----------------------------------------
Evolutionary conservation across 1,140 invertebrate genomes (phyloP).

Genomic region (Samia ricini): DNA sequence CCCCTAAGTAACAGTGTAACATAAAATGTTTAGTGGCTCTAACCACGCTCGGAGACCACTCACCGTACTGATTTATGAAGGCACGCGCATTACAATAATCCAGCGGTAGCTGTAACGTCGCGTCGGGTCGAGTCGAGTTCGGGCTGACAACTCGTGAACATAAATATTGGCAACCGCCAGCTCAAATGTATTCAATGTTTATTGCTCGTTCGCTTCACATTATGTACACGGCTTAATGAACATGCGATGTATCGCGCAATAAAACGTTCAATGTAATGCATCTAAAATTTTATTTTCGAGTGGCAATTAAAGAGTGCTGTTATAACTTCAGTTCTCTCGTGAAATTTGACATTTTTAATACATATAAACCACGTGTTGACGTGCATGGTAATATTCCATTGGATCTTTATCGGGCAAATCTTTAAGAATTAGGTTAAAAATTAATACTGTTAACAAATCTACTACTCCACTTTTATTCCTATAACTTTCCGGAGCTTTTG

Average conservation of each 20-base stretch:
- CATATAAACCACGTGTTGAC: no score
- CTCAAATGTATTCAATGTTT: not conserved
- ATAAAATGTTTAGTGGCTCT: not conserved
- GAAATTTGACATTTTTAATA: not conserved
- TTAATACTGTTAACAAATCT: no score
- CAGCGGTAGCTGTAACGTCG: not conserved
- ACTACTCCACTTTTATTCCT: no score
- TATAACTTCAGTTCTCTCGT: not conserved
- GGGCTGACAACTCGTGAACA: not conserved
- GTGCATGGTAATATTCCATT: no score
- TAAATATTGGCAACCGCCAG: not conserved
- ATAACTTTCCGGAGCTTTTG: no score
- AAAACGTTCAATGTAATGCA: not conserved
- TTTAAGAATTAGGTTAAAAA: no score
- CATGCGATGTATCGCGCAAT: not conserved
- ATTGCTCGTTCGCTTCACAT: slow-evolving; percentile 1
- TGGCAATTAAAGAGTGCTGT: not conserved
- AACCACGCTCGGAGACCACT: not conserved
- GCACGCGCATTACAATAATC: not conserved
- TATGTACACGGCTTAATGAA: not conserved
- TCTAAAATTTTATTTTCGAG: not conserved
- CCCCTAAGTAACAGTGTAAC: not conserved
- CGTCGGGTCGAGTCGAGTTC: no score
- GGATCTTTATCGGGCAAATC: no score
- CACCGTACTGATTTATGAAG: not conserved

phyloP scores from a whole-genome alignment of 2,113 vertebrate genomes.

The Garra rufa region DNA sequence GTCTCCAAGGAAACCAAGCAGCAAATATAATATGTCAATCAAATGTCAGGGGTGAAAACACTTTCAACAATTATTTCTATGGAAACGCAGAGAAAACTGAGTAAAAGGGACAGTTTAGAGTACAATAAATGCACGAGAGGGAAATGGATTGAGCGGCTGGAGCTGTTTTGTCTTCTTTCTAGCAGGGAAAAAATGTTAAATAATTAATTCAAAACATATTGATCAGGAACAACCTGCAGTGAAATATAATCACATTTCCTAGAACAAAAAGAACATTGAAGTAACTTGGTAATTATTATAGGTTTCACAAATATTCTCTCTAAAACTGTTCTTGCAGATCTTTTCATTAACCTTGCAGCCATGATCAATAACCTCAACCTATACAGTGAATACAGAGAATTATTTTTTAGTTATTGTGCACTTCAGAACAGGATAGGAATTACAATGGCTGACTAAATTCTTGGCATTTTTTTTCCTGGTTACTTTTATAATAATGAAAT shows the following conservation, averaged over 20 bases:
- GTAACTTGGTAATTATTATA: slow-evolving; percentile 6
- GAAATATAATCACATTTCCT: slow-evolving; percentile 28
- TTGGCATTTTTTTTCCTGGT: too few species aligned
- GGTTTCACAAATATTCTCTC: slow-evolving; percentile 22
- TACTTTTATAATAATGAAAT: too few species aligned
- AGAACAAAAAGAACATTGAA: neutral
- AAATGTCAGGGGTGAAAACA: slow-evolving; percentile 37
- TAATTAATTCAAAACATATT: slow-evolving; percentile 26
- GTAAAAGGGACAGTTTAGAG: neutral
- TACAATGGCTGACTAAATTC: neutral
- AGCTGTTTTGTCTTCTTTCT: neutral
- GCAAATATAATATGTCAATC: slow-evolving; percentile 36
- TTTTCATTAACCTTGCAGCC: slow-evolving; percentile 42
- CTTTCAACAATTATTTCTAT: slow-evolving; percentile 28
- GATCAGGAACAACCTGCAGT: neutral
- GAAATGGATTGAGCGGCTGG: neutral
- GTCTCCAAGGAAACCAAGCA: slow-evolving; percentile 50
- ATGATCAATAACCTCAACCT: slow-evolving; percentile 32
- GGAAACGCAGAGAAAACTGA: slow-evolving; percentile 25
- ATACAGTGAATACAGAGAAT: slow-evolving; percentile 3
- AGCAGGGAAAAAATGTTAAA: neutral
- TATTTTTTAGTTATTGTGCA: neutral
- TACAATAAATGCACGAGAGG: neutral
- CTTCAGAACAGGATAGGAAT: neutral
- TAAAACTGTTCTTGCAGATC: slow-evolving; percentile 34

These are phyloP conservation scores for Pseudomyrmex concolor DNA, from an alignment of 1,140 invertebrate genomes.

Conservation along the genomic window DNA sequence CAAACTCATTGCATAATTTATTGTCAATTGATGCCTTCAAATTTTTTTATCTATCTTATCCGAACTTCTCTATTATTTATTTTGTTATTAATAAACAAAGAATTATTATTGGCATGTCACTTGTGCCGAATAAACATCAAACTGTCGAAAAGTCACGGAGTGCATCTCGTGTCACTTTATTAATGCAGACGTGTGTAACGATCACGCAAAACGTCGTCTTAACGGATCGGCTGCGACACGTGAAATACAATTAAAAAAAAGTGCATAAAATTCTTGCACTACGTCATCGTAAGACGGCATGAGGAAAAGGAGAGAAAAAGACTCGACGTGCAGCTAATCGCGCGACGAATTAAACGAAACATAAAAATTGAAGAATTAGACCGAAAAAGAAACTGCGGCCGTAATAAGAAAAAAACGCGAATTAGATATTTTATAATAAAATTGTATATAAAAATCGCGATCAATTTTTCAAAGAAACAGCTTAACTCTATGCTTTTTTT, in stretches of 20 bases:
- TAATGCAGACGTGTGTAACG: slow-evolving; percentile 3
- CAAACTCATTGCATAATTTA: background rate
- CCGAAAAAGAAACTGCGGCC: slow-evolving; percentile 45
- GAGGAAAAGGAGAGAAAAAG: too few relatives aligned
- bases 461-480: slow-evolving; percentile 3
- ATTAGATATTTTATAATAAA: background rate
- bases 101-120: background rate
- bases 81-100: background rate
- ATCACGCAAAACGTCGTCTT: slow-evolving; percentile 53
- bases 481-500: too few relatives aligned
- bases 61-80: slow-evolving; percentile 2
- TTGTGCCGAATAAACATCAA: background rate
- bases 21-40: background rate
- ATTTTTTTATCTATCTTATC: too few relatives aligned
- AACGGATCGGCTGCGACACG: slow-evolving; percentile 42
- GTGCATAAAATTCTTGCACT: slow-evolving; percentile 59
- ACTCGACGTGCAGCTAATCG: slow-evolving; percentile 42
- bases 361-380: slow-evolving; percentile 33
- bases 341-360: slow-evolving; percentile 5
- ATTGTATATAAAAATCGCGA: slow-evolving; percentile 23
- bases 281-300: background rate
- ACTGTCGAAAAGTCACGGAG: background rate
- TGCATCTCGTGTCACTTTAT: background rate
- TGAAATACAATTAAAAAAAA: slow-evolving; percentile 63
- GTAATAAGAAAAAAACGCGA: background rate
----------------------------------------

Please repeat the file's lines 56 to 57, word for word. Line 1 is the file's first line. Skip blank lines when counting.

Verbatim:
These are phyloP conservation scores for Pseudomyrmex concolor DNA, from an alignment of 1,140 invertebrate genomes.

Conservation along the genomic window DNA sequence CAAACTCATTGCATAATTTATTGTCAATTGATGCCTTCAAATTTTTTTATCTATCTTATCCGAACTTCTCTATTATTTATTTTGTTATTAATAAACAAAGAATTATTATTGGCATGTCACTTGTGCCGAATAAACATCAAACTGTCGAAAAGTCACGGAGTGCATCTCGTGTCACTTTATTAATGCAGACGTGTGTAACGATCACGCAAAACGTCGTCTTAACGGATCGGCTGCGACACGTGAAATACAATTAAAAAAAAGTGCATAAAATTCTTGCACTACGTCATCGTAAGACGGCATGAGGAAAAGGAGAGAAAAAGACTCGACGTGCAGCTAATCGCGCGACGAATTAAACGAAACATAAAAATTGAAGAATTAGACCGAAAAAGAAACTGCGGCCGTAATAAGAAAAAAACGCGAATTAGATATTTTATAATAAAATTGTATATAAAAATCGCGATCAATTTTTCAAAGAAACAGCTTAACTCTATGCTTTTTTT, in stretches of 20 bases: